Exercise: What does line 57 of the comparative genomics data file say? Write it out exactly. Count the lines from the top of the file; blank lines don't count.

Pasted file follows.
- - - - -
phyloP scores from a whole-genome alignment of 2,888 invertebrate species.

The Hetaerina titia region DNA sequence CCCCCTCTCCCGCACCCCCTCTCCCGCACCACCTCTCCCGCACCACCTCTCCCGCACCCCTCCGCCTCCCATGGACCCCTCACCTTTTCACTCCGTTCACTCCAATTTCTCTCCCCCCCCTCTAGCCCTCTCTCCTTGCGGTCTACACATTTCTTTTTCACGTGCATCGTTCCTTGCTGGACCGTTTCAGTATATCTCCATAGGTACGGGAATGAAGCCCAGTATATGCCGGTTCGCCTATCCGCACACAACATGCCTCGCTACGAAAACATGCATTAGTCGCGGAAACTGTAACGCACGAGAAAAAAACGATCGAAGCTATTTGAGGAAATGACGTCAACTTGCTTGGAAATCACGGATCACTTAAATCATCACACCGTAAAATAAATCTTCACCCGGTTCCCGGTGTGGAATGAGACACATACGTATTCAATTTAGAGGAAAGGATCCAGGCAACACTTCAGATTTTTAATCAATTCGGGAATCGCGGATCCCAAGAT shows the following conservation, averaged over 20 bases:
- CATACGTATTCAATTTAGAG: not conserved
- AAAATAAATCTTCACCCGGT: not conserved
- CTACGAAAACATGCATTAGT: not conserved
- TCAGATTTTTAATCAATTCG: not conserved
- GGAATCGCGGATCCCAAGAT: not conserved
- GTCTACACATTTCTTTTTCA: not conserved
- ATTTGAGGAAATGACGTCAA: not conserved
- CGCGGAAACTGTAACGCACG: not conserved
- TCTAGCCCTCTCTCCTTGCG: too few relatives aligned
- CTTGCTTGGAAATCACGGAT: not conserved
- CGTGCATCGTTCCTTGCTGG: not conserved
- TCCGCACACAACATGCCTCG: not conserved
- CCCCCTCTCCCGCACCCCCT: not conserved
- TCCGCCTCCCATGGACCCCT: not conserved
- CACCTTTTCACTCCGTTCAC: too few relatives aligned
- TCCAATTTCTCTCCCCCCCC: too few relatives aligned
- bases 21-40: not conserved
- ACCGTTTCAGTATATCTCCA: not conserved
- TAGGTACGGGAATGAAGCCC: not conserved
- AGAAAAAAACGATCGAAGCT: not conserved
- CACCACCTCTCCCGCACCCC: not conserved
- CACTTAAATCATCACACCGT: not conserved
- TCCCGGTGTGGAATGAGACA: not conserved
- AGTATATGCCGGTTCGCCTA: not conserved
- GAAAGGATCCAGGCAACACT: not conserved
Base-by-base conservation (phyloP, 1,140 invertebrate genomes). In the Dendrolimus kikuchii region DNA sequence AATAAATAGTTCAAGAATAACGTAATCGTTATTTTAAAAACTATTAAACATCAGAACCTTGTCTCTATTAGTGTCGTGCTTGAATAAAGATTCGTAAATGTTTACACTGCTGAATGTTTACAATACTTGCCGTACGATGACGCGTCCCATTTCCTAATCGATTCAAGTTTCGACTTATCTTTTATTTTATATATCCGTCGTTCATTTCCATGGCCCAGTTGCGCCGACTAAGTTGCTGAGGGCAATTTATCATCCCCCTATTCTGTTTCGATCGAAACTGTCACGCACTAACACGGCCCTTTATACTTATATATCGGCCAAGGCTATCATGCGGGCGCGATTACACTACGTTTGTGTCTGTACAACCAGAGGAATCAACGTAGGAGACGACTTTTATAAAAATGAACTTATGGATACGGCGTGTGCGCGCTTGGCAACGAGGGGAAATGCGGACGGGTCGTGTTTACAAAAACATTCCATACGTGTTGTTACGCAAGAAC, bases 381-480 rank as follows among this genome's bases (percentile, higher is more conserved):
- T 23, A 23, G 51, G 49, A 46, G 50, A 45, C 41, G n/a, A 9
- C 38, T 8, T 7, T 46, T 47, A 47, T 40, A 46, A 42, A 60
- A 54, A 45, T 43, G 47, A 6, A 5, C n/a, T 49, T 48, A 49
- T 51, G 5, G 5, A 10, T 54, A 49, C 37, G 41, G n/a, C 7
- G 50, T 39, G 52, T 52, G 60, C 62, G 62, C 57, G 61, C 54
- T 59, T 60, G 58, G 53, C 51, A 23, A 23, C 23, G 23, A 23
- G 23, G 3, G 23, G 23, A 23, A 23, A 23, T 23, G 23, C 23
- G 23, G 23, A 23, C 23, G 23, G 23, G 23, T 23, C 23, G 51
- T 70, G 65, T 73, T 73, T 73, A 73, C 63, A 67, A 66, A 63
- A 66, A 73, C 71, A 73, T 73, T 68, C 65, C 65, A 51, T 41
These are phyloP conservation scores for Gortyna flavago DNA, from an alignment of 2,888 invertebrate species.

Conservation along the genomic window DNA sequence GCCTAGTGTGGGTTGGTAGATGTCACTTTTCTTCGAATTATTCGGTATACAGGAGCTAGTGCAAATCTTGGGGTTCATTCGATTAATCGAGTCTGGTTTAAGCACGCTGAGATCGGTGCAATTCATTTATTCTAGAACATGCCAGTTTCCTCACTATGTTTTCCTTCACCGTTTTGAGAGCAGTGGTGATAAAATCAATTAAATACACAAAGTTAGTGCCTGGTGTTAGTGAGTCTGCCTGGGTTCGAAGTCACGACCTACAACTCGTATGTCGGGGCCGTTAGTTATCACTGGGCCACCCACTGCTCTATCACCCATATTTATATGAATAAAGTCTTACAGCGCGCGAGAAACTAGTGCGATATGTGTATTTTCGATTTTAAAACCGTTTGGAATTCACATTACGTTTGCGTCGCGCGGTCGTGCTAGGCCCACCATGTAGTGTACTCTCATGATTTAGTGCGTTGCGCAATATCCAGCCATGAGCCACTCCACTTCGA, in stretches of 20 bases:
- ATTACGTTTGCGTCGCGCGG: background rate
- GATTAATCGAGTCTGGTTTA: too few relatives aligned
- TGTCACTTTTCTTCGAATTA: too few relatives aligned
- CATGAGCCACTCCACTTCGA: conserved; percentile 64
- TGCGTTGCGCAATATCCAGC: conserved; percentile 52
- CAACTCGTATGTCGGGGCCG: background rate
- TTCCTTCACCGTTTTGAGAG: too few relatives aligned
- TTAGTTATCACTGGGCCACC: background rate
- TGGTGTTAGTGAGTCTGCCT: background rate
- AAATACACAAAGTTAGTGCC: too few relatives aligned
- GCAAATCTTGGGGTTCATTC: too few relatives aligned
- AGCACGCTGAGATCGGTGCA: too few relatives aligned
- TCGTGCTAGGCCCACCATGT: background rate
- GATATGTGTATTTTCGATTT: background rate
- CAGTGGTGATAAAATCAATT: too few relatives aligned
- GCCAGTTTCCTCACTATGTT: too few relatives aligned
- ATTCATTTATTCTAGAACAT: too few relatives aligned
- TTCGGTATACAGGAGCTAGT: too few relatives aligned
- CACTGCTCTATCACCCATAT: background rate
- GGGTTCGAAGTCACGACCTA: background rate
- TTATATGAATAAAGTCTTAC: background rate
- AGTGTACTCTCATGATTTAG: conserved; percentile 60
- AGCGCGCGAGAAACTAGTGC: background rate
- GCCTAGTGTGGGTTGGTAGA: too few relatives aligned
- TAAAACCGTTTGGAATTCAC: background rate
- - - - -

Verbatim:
- ATTCATTTATTCTAGAACAT: too few relatives aligned